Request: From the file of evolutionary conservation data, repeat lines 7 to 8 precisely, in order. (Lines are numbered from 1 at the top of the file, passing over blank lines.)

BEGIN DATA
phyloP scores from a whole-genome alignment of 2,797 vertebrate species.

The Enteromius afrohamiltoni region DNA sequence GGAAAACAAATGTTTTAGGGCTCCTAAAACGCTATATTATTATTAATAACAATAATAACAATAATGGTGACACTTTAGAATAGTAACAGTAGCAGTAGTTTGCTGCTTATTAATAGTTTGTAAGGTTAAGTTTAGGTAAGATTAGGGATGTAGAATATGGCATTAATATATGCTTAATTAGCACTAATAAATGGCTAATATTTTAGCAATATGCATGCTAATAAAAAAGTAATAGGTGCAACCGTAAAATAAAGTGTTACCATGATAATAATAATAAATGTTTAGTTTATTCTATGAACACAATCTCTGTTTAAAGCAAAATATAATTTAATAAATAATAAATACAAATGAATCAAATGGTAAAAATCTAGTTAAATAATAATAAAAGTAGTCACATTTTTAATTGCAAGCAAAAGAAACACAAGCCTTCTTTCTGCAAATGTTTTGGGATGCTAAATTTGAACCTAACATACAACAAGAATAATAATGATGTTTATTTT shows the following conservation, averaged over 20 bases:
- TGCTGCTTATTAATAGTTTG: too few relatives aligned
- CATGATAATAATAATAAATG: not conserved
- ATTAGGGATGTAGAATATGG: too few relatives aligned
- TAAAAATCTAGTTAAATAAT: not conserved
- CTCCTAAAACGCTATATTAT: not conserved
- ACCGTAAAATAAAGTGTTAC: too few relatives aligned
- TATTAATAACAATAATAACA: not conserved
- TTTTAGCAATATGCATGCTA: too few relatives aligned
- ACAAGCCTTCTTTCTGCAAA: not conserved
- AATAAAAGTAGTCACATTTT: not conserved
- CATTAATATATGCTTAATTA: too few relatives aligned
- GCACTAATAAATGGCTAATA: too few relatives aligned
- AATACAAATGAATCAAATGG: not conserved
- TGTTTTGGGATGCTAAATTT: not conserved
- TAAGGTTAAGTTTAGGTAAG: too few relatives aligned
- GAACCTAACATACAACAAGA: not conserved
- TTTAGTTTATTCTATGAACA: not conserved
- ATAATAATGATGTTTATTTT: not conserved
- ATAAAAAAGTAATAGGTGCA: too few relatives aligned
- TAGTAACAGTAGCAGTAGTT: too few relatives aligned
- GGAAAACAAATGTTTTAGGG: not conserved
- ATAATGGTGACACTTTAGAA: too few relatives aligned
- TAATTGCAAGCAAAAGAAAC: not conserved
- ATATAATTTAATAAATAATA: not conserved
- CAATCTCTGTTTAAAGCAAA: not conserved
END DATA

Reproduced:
- CTCCTAAAACGCTATATTAT: not conserved
- ACCGTAAAATAAAGTGTTAC: too few relatives aligned